Access Payment Systems understands that credit card processing can be complicated to the merchant and so we want to educate you about the ins & outs of credit card processing. Be informed about credit card processing rules and regulations. Those of you who have been accepting credit cards for a while, know that the industry can sometimes be very cut throat and not exactly honest. Businesses that are new to accepting credit cards are easily sold on bottom line pricing and have no idea what will happen when their first statement arrives in the mail. Mainly because they don’t read the fine print and simply don’t understand the complexities of Interchange Rates. It is important to know that the way you process transactions and the cards you receive will affect your pricing. If your eyes are beginning to glaze over we understand but this is probably one of the most important reads you will have when choosing a credit card processor and will give you the tools you need in pricing with whomever you process with.
Credit card merchant accounts are set up according to the industry type the business is in. This includes point-of-sale (retail, restaurant, grocery stores, petroleum, etc), Internet and Mail Order/Telephone Order (MOTO). Each of these industry types process credit cards differently so they are priced differently. This is basically determined by the risk associated with the transaction or a specific industry. A point-of-sale transaction will have a cheaper rate then an Internet transaction because the card is present and easier to verify as compared to an Internet transaction where the card is not present and more difficult to verify.
One of the first things a credit card processing provider will ask you is what business type you have and how you want to submit transactions. Your pricing will be determined by this in addition to the amount of volume you have and what your average transaction amount is. Just like pricing in any other industry the more volume you do the cheaper your pricing is but at the same time if your business is high risk such as on-line pornography then you will pay high rates no matter what. Just so you know…Access Payment Systems won’t do business with any pornography or online gaming companies.
How is credit card processing priced?
Pricing for credit card processing comes in two formats. Bundled or Tiered pricing and Interchange pricing or to be more precise Interchange & Assessments Plus. For the most part new businesses and small to medium size businesses doing under $100,000 per month in credit card volume will typically be priced in a Tiered format. For instance, when you are quoted 1.81% plus $.24 for your point-of-sale retail account that would be considered tiered pricing.
Discount Rate & Authorization Fee
|Point-of-Sale (retail or restaurant)||1.81% plus $.24|
|Internet, Mail Order/Telephone Order (MOTO)||2.25% plus $.27|
Interchange & Assessments Plus means you will be charged the base cost of each Interchange Category passed on by Visa, MC and Discover for each credit card and transaction type plus a discount rate & per item charge. Card types can be consumer credit cards, business cards, check cards, award cards, corporate cards, purchasing cards, gas cards, store charge cards, etc. It is the discount rate charged and per item fee where the processor makes their money and it is the most strait forward pricing structure and the cheapest. A typical discount rate charge would be something like .35% or 35 Basis Points and $.15 per item. So this means if you swiped a credit card through a terminal that had no awards attached to it you might be charged something like 1.43% and $.10(Interchange & Assessment) plus .35% and $.15 (processors take) or 1.78% plus $.25.
Interchange is a very important word to you no matter what category you fit in because it applies to every company that accepts credit cards. It is important because this is where new merchants can be ripped off or taken advantage of if you are set up on a tiered pricing structure. For just Visa, Master Card and Discover there is over 300 interchange categories and for the most part each category has a different price. American Express is a different beast all together. In tiered pricing scenarios the Interchange will affect your surcharges for mid and non qualified categories, which we explain in more detail below.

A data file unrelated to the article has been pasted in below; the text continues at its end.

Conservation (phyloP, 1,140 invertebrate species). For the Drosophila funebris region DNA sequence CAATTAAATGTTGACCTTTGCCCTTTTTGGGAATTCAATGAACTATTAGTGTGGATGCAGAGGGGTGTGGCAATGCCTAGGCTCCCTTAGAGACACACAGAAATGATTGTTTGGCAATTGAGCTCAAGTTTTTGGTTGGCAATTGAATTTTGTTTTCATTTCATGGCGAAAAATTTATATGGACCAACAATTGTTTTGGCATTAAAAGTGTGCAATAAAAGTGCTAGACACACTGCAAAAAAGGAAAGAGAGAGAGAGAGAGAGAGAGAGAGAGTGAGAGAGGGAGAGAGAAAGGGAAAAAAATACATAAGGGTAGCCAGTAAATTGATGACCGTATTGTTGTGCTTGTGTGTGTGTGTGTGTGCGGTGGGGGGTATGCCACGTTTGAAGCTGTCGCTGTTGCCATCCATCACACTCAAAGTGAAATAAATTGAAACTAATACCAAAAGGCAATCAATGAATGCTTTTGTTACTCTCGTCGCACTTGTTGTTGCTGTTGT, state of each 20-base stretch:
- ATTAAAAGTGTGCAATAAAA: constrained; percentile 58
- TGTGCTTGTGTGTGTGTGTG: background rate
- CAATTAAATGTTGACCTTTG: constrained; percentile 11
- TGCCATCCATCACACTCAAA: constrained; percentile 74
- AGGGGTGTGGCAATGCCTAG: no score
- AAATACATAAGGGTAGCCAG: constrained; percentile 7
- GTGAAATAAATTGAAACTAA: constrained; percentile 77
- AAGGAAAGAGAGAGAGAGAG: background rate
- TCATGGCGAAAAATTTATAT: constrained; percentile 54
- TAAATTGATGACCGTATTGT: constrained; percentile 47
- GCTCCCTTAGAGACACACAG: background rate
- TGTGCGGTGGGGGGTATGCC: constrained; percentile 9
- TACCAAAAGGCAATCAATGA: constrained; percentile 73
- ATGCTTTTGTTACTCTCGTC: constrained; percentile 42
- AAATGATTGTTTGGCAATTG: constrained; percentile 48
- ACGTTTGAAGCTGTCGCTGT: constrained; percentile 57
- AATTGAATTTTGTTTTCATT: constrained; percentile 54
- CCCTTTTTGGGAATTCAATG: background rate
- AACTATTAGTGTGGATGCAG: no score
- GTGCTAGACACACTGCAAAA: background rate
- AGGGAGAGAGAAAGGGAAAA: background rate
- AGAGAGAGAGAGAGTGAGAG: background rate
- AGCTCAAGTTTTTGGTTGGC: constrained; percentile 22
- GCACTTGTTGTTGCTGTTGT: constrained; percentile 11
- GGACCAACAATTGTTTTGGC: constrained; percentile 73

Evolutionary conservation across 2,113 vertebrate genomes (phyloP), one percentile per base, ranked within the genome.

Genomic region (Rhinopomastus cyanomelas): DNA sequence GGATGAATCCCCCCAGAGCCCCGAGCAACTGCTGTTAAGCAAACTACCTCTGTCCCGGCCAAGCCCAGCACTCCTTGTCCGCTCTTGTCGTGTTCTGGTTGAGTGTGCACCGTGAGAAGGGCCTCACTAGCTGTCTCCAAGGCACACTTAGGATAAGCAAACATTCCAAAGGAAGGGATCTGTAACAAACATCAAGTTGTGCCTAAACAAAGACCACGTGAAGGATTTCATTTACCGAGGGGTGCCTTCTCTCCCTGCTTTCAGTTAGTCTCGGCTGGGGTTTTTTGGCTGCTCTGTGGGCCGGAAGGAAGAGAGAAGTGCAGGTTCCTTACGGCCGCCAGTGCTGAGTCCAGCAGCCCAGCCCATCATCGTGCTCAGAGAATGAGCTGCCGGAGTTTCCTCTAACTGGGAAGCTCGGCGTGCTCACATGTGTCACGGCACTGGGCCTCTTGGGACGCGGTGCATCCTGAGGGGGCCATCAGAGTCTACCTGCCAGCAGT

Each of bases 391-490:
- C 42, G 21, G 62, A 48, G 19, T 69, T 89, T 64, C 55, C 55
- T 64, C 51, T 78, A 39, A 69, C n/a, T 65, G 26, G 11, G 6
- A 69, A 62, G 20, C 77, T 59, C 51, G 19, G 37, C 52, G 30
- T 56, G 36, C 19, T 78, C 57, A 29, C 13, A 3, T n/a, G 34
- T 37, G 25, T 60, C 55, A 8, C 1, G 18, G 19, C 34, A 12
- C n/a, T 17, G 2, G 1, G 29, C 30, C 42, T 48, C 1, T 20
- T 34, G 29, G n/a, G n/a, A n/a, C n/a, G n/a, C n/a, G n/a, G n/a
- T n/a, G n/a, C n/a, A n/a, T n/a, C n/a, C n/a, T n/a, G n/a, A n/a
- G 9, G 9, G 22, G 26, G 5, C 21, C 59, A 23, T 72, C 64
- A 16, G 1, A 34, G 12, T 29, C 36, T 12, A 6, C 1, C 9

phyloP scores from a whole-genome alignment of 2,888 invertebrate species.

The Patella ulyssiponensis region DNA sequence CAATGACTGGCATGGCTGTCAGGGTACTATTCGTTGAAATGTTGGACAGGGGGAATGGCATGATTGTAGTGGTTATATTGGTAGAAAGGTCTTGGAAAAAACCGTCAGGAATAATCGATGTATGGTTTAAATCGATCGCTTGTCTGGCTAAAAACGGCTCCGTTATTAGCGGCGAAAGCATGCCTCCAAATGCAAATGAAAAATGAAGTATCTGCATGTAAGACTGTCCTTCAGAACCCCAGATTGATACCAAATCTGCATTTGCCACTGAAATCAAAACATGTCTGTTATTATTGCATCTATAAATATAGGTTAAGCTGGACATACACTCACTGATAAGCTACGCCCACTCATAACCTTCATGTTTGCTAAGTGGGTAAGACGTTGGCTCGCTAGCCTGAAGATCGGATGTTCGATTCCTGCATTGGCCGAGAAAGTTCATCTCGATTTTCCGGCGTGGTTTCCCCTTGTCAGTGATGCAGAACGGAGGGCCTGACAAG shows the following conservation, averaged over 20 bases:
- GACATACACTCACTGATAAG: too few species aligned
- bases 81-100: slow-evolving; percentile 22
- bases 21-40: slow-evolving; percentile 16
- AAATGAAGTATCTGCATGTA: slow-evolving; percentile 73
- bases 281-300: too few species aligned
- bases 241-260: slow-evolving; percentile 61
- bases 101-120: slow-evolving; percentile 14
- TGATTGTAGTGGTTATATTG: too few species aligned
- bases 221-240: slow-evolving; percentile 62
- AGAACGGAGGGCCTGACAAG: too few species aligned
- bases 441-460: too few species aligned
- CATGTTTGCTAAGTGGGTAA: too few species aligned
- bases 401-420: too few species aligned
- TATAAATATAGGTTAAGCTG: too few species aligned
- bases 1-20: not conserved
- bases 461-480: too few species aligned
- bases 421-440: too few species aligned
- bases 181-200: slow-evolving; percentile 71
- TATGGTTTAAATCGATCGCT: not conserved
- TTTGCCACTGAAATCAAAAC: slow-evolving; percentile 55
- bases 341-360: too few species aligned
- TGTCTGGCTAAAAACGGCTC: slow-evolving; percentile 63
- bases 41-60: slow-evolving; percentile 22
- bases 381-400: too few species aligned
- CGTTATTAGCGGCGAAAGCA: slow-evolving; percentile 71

Don’t be fooled by credit card processing salesmen!
Most new business owners think when they are given their base rate of 1.81% plus $.24 that this is the bottom line rate and it isn’t. For a point-of-sale retail account the only way they will receive that base rate is if they swipe the credit card through a terminal, get a full approval and the card is a regular consumer credit card with no awards attached to it at all. This is called a qualified transaction. In this case, you would get your base rate of 1.81% plus $.24. However, if you are like the majority of consumers they all have a card with some award attached to it such as cash back, flight miles and so forth. If this was the same scenario but the card happened to be a United Mileage Plus card then the transaction would be classified as a mid-qualified transaction depending on the processor. Then you will be charged an additional fee or what is known as a surcharge. How much higher? Well…that depends on the pricing your salesmen gave you and if you are like the majority of merchants looking for pricing you probably have no idea what this is because the salesmen didn’t show you. It gets even worse. You can have a non qualified rate that goes even higher and this is typically affected by a card not being swiped through the terminal. It is because of these surcharge rates where businesses can get ripped off and more then likely will. Especially if they are giving everything away for free such as a free credit card terminal.
Pricing for mid-qualified transactions with a tiered rate price should be no higher then .80% and a non-qualified rate should be no higher then 1.50%. However, many processors that sell the low price scenarios with free terminals have rates as high as 1.50% for mid-qualified and 3% for non-qualified added to the base rate. So your retail rate of 1.81% gets another 1.50% for a mid qualified transaction totaling 3.31% and another 3% for a non qualified totaling 4.81%. This is where most merchants get taken advantage of. To top it off many statements sent to merchants from the processors are not very easy to read and hard to tell the difference between the qualified, mid and non-qualified transactions. If you are diligent you can figure out if you are being ripped off but most merchants get frustrated and simply don’t want to deal with it and assume they are paying the correct fees.